By Angela Harrison
BBC News Online education staff
Students who go to university from state schools usually get better degrees than similar pupils from private schools, a big study suggests.
Ministers want a more diverse intake
Analysis by the body which funds universities for the government found that 18 year olds from state schools and colleges were more likely to get a good degree than similar students, with similar A-level grades, from independent schools.
The Higher Education Funding Council for England (Hefce) carried out the study after previous investigations suggested students from independent schools seemed to do less well than those from state schools.
Researchers wanted to check whether there were other reasons behind the statistics.
They considered - then ruled out - other possible factors.
In particular, they looked at whether it was harder to get a good degree at certain universities which were more popular with students from independent schools.
They looked at whether it was school performance, rather than type of school, which affected a student's achievement in higher education.
"The study took 79,000 18 year olds in England - the whole group which was moving straight from A-levels to higher education in 1997."
The data is from an administrative return rather than a survey.
Hefce's data analysis chief, John Thompson, said: "There can never be complete certainty, but it now seems extremely unlikely that the lower higher education achievement of independent school students can be explained away by some other factor."
The findings will add grist to the mill of the debate over university admissions.
Some argue that pupils from state schools should be given lower offers than those at independent schools.
Bristol University has had to defend itself against accusations of bias against private school pupils because it looks at an applicant's performance relative to others at his or her school.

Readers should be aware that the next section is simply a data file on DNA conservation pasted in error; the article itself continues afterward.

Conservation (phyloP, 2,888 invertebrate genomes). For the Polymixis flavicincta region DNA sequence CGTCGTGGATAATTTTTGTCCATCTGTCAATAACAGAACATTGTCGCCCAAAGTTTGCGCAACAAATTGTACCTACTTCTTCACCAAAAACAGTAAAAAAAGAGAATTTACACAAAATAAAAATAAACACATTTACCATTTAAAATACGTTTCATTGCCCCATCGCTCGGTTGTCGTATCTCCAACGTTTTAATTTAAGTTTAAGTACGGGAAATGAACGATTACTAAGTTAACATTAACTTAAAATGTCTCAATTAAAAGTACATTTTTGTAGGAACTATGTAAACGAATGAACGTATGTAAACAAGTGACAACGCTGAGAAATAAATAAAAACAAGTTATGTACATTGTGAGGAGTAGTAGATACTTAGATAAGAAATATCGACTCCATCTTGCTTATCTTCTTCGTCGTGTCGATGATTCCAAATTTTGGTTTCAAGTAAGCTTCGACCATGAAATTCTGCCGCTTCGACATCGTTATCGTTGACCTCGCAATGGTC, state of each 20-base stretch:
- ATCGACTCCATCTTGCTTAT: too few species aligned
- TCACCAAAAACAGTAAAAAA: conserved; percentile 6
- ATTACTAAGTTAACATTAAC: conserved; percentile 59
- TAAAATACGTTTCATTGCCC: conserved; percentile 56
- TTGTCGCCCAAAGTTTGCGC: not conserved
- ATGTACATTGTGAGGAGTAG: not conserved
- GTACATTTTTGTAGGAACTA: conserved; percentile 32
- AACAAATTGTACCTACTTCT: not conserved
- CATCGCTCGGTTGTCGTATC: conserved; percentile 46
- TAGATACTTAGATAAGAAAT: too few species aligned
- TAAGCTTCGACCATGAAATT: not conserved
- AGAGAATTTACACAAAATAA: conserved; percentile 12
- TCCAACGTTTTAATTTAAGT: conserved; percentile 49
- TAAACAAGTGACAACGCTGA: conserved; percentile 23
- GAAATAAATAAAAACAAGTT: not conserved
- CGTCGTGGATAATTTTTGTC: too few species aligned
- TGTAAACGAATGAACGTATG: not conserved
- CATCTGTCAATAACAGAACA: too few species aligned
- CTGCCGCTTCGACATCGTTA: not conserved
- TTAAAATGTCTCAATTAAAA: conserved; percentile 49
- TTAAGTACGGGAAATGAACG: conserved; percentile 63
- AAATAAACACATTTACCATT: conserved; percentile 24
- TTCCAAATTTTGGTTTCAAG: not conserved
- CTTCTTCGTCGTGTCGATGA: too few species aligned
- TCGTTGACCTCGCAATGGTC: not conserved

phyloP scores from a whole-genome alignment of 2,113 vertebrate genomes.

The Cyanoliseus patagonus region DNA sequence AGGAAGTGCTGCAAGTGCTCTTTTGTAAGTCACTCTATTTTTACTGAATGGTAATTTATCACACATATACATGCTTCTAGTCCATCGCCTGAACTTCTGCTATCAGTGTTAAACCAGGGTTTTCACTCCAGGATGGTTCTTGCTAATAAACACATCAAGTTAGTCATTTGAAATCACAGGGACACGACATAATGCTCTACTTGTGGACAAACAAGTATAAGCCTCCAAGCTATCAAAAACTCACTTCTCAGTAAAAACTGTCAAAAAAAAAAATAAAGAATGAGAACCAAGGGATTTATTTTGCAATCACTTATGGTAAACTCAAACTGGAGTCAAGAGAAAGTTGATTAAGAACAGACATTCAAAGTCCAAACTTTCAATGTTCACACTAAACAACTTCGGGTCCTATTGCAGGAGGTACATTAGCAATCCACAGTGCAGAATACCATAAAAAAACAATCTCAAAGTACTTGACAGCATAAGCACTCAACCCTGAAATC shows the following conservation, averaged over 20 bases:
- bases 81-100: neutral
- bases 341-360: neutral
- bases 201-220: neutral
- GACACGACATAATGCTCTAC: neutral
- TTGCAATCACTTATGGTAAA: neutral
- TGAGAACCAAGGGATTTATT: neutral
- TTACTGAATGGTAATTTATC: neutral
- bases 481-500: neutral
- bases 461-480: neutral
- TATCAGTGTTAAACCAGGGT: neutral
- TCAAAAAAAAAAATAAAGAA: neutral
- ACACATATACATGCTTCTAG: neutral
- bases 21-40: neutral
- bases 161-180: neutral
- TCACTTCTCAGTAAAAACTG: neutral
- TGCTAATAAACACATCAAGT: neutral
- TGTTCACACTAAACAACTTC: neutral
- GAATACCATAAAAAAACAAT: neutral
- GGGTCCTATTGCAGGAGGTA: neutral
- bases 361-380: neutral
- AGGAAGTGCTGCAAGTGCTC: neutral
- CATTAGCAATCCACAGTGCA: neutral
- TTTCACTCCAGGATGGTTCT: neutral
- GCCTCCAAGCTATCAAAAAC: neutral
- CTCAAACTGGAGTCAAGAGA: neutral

The government recently set up a task force to check universities have fair admissions policies and are encouraging applications from pupils from poorer families.
The researchers did not aim to pinpoint why students from state schools get better degrees, but looked at theories put forward by other people.
John Thompson said one theory was that children at independent schools might get some extra temporary coaching before exams.
The other, he said, was that once at university, privately-educated children might not work so hard.
John Thompson said: " When we started out we expected performance of the student within the school to be the key.
"A student getting, say, an A and two Bs from a school where that was the best in the year, seemed likely to have more potential than a student from a school where that was below average.
"Contrary to these expectations, we found that the school performance effect was small and inconsistent."
The Independent Schools' Council (ISC), which represents independent schools, says further studies are needed.
A spokesman said: "The research confirms the success of independent schools in enabling their pupils to achieve high A-level results.
"It also confirms that students from independent schools go on to gain a higher proportion of top class degrees than students from other types of schools.
"So far as comparisons of expectations and outcomes are concerned, however, the researchers themselves admit that this is simply work in progress and that other strands of enquiry need to be pursued before firm conclusions can be drawn that might justifiably influence universities¿ selection procedures."